High school sports seasons are set in stone. However, times change. Is it time to examine the high school sports season?
Assumption 1: Most high school programs are now year-round programs playing in fall, spring, and summer tournaments.
Assumption 2: Most high school basketball players specialize in one sport before playing varsity basketball.
Using Jean Cote’s three periods of sports development, the Sampling Period covers ages 6-12 and encourages children to participate in as many activities as possible. The Specializing Period (13-15) sees teenagers eliminate some activities and concentrate on a few activities. The Investment Period (16-18) sees athletes choose their sport of choice and invest fully in their development in that sport. If we match these periods to the high school system, the Investment Period most closely overlaps with varsity sports.
Not every teenager transitions to the Investment Period. Some maintain a more recreational approach to sports and remain in the Sampling or Specializing Periods, playing multiple sports and not dedicating oneself to the full development of their skills in an effort to maximize their potential in that sport. In some areas, this is the purpose of J.V. teams: some high schools sponsor Freshman, Frosh-Soph and J.V. teams, and the competitive progression is Freshmen to Varsity, Frosh-Soph to Varsity or Freshmen to Frosh-Soph to Varsity. The J.V. team often includes juniors and seniors who likely will never play varsity, but who want to continue playing (some areas have a different progression).
Based on the above assumptions, why not lengthen the high school season?
Currently, official practices start around November 15 and state champions are crowned around the first week of March. That leaves 3.5 months (roughly 14 weeks) to play between 25 and 40 games, depending on the team’s success. Therefore, teams average 2+ games per week, which usually leaves 3 days for practice. In the off-season, teams practice less and play more; a team might practice once per week and play in a weekend tournament with four games or a twice-per-week league.
Lengthening the high school season would create a more appropriate practice to game ratio. Let’s say teams play 32-42 games depending on success in a lengthened season that starts October 1 and ends April 1. That gives six months or approximately 24 weeks to play the 32-42 games. That creates an average of less than 1.5 games per week, which translates to one game per week with more games in less time during play-offs or at the end of the season when the season is more focused on performance and less on development.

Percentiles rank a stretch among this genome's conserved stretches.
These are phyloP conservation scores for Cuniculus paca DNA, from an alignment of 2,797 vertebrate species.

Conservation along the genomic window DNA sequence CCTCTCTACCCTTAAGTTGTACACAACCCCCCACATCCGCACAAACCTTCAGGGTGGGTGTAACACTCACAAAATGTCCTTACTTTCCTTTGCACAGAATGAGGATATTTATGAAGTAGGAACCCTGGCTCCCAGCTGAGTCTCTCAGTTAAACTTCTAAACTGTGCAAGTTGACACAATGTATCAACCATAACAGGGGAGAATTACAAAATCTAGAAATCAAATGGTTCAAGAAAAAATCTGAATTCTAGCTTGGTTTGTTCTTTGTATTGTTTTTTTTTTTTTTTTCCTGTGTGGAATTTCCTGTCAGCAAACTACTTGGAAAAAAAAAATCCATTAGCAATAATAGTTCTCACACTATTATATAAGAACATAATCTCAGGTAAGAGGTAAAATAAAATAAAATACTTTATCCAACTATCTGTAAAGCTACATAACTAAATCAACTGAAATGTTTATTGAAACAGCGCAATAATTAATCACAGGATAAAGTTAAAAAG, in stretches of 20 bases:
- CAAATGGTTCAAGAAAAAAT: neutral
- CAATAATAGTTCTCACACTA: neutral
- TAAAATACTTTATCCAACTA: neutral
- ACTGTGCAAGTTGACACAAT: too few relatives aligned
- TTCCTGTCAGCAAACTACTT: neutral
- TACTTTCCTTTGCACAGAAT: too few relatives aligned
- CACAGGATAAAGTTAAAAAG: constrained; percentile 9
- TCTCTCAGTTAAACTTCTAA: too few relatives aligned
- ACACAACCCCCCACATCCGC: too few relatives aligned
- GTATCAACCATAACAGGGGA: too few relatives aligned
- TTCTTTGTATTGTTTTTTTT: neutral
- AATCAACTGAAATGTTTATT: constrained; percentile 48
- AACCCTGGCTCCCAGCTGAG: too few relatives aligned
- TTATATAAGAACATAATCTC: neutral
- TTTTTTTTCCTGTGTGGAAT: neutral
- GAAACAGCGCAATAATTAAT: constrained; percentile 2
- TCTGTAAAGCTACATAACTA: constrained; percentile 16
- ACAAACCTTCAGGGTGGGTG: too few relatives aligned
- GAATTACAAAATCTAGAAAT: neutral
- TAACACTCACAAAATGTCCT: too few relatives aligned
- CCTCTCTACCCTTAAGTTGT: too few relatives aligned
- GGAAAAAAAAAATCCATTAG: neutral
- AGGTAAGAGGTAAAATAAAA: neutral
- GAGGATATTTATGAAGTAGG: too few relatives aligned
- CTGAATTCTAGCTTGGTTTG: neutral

One objection would be gym time. However, high school programs and club teams manage to find gym time for practices and games, so it seems possible. After all, the first assumption is that most teams play year-round already.
I would keep the current sports seasons for the frosh, frosh-soph and junior varsity level, since these players are not in the Investment Period and therefore should be encouraged to participate in multiple sports. I would play fewer games at this level to create a better practice:game ratio, limiting teams to 20-25 games rather than the current varsity range of 25-40.
Of course, many basketball players do play varsity basketball and another sport, especially at smaller schools, so decisions would have to be made. However, decisions always have to be made. Nothing is perfect.
A lengthened high-school season could give more control back to the high school season and limit the time in out-of-season competition. A lengthened high-school season would give college coaches more opportunities to recruit, visit high schools, etc. High School federations could sponsor a summer basketball period in July to provide additional recruiting opportunities for college coaches.
Eventually, I imagine that basketball will move more like soccer, where many top players opt out of the high school season to concentrate on the club season. In basketball, this change will take the form of a year-round club season, like my proposed Elite Development League, or possibly a lengthened high-school season that creates a more development-oriented season, more in line with a European model.
As a society, we have to define the purpose of our sports activities. Do high school sports exist to support the academic mission and provide recreational and fitness opportunities for students? Do they exist to help students maximize their athletic potential? Do they exist to provide competitive environments between schools?
Once we define the purpose of high school sports, we will have a better idea of the changes to be made in the future. If high sports exist to help students maximize their athletic potential, we should lengthen the high school season to create a more development-oriented schedule coupled with more competitive opportunities. However, if school sports exist to provide recreational and fitness opportunities to complement the academic setting, the club-based EDL would create the more developmental and competitive opportunities for those students looking for more from their athletic participation.
By Brian McCormick, PhD
Coach/Clinician, Brian McCormick Basketball
Author, Cross Over: The New Model of Youth Basketball Development
Director of Coaching, Playmakers Basketball Development League